I don't like formula fiction.
What's more, I don't believe in it, as much as I've seen it done. Most of the novels that end up on the best-seller lists are objectively bad books. James Patterson and David Baldacci and some of the others aren't very good writers.
But not all popular fiction is lousy. I don't read much Stephen King, but I respect him. His On Writing: A Memoir of the Craft is one of my favorites, and one of the very few I think might be helpful to aspiring writers.
John Grisham thinks about what he's doing. I went off on a James Lee Burke kick about 20 years ago. Some of the Scandi-crime guys -- Jo Nesbo, especially -- are all right. Some of the others are just making a really good living. I don't blame them, but don't read them.
But I read Lee Child and his violent Jack Reacher books. Not every one. And, like everyone else, I like them. They go down easy. They pull me along from chapter to chapter. I don't quite understand why.
I might understand it better had I read Reacher Said Nothing, Andy Martin's 2014 book about Lee Child (real name James Dover Grant) and the writing of his 2015 novel Make Me. While I haven't read Reacher Said Nothing, I take it that Martin basically watched Child write that book and wrote about his process.
I can deduce this because I've just read Martin's second book (or meta-book) about Child and Reacher, With Child (Polity Press, $16.95). With Child is about the aftermath of the writing of Make Me, i.e., it follows Child as he goes on various publicity missions and interviews some of the author's most interesting fans about Reacher's appeal.
It's kind of hyperbolic, at times really honest (Child somehow is allowed to review a David Lagercrantz novel that figures to contend with Make Me for the top of the charts; The New York Times somehow publishes Child's "ungenerous" review to the delight of both the author and his Boswell) and allowed me to catch up with one of the most intriguing figures on the periphery of literary universe of the past 30 years or so. (Sam Fussell, who now lives in Montana, hunts his own meat and works as a rescue and recovery diver for a sheriff's department. While there's no reason to believe that Child knows anything about Fussell, if you're looking for a real-life Reacher analog, he may be it.)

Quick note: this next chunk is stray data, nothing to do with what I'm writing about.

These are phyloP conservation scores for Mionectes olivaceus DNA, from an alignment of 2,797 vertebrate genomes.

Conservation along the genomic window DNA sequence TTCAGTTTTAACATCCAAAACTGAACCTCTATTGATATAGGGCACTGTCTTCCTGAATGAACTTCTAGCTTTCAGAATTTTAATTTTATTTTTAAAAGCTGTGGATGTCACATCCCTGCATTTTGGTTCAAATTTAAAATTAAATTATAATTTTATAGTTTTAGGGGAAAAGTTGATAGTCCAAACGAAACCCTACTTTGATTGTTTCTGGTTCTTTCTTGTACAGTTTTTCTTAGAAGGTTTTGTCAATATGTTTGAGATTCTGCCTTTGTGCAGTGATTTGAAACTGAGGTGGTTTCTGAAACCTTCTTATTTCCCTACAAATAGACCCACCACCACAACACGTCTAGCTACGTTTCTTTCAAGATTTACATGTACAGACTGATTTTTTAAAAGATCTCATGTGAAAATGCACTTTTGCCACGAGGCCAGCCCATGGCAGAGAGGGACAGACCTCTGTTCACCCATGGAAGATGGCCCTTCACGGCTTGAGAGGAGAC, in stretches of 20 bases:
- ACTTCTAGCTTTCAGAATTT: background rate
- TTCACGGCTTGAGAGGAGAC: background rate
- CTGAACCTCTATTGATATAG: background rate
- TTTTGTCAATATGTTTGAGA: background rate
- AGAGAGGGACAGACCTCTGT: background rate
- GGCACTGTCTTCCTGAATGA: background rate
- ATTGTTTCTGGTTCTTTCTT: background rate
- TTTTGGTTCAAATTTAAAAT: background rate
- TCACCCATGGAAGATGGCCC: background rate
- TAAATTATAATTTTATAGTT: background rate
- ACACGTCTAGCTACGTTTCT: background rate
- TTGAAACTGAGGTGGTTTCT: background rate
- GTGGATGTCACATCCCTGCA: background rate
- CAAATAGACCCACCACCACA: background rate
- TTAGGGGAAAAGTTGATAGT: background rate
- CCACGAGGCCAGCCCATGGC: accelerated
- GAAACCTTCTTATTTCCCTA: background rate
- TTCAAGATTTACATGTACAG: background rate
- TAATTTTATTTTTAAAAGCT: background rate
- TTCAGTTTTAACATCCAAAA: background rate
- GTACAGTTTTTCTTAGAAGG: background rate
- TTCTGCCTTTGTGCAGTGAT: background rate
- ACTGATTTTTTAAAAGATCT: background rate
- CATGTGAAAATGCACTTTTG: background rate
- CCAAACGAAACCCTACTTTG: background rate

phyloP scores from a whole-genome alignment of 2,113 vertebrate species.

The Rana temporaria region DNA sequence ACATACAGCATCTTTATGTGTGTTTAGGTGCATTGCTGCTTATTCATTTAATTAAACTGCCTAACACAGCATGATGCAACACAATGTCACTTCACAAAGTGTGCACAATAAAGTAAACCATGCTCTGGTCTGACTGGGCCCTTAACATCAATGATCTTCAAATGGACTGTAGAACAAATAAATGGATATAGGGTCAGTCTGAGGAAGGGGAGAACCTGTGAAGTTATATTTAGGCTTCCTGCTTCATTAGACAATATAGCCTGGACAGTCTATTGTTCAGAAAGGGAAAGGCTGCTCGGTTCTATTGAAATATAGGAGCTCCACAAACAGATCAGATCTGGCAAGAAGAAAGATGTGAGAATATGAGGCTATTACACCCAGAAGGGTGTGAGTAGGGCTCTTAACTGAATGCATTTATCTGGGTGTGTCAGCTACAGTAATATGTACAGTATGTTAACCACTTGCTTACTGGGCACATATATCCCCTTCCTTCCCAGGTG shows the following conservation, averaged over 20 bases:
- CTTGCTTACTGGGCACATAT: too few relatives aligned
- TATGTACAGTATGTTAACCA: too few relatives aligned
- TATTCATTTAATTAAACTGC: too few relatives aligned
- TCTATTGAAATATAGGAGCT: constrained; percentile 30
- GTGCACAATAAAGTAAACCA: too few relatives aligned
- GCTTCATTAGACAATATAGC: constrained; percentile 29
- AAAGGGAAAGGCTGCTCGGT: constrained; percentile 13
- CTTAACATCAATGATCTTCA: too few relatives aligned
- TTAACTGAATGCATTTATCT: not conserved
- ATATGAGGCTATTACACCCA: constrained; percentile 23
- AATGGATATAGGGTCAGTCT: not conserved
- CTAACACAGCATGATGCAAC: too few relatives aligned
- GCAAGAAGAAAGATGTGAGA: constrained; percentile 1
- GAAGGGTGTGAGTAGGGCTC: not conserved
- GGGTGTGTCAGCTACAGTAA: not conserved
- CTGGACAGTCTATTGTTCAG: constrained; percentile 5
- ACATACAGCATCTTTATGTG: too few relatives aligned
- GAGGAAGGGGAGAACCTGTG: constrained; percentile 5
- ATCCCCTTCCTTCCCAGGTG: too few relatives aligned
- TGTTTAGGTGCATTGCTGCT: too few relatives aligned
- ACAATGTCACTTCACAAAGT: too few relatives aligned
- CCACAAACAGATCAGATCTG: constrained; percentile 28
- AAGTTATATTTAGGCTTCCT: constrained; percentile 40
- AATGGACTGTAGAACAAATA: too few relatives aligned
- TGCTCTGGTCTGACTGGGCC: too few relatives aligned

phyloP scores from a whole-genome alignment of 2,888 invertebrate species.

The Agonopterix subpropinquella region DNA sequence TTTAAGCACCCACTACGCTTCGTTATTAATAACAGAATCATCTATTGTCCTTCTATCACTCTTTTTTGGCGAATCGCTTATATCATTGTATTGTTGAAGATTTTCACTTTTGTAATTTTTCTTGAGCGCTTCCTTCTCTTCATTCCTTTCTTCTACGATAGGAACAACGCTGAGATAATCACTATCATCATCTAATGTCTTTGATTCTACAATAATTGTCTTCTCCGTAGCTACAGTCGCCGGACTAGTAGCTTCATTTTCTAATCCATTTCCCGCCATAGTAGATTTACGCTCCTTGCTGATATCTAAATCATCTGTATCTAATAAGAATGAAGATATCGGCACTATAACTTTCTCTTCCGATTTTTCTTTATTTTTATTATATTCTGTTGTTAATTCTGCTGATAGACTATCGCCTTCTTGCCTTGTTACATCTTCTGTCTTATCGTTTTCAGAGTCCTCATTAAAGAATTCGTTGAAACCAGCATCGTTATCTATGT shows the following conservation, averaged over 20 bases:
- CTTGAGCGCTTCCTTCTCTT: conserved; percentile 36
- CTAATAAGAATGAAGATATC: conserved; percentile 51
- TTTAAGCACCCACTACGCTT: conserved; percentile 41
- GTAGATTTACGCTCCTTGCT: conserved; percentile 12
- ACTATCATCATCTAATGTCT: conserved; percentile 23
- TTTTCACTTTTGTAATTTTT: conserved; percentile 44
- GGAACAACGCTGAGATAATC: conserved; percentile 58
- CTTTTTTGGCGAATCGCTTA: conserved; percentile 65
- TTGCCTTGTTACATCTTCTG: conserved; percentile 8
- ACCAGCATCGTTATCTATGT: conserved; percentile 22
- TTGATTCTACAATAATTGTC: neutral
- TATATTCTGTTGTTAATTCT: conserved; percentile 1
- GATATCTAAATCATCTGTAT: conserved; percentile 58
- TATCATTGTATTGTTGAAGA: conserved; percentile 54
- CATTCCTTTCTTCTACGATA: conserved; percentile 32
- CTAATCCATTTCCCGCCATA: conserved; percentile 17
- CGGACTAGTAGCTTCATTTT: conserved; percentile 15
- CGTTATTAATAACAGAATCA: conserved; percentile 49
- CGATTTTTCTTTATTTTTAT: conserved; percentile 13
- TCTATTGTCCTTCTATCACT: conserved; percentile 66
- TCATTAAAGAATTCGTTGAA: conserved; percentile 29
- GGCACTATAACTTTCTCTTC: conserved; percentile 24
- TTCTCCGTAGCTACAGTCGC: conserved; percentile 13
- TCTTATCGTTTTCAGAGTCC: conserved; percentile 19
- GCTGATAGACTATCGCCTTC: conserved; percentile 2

Anyway, I treated With Child like airport fiction -- devouring it in two flights. Which is what the author probably wanted, that we read his criticism like we eat ice cream. It was fun, but I'm left with doubts as to whether Reacher novels are really better than -- to use Child and Martin's favorite exemplar of Quality Literature -- Jonathan Franzen, but I'm pretty sure nobody should feel guilty about liking them either. Martin's book is snarky and great fun but obviously pitched to true believers.
What I like about Child's Reacher novels is a certain economy of style; what Child and Martin would probably call a nonstyle. It's all action, very little reflection, and in the most recent issue, Blue Moon (Delacorte, $28.99), Child even dispenses with a sense of place. It's set in a nameless anywhere, the type of small city that Reacher can carry around in his head, that he doesn't need to survey to know. (Because people are such predictable animals and Reacher understands them, even though he doesn't think of himself as particularly bright.)
Reacher is just your average 6-foot-5, 250-pound knight errant, riding the bus to nowhere when he's distracted by a young man eyeing an old man's envelope full of cash. So he gets off the bus in nowheresville when the old man and the kid get off and he stops the mugging (actually he doesn't prevent the mugging, which he could have, simply by clearing his throat at the appropriate time, but that wouldn't have allowed him license to rough the punk up) and becomes involved in the old man's life and troubles.
Which involve Ukrainian loan sharks and a turf war with Albanians.
It doesn't stand up to scrutiny, though Child has an eye for detail and wastes very little. Reacher goes home with the waitress, the way he always does and extracts justice by any means necessary. It's impressive that Child lets this all play out on the literary equivalent of an empty stage, devoid of any significant markers of place.
Sure, it's formula fiction, but maybe it isn't. Child tells Martin he never knows what's going to happen next, that he simply makes it up as he goes along, that there's no twisty ending that he works backward from, no note cards pinned upon a board to be shuffled about. His only rule is to write the fast parts slow and the slow parts fast.
It works, for him at least. Your mileage may vary.
Style on 11/10/2019
Print Headline: Lee Child: A nonstyle of writing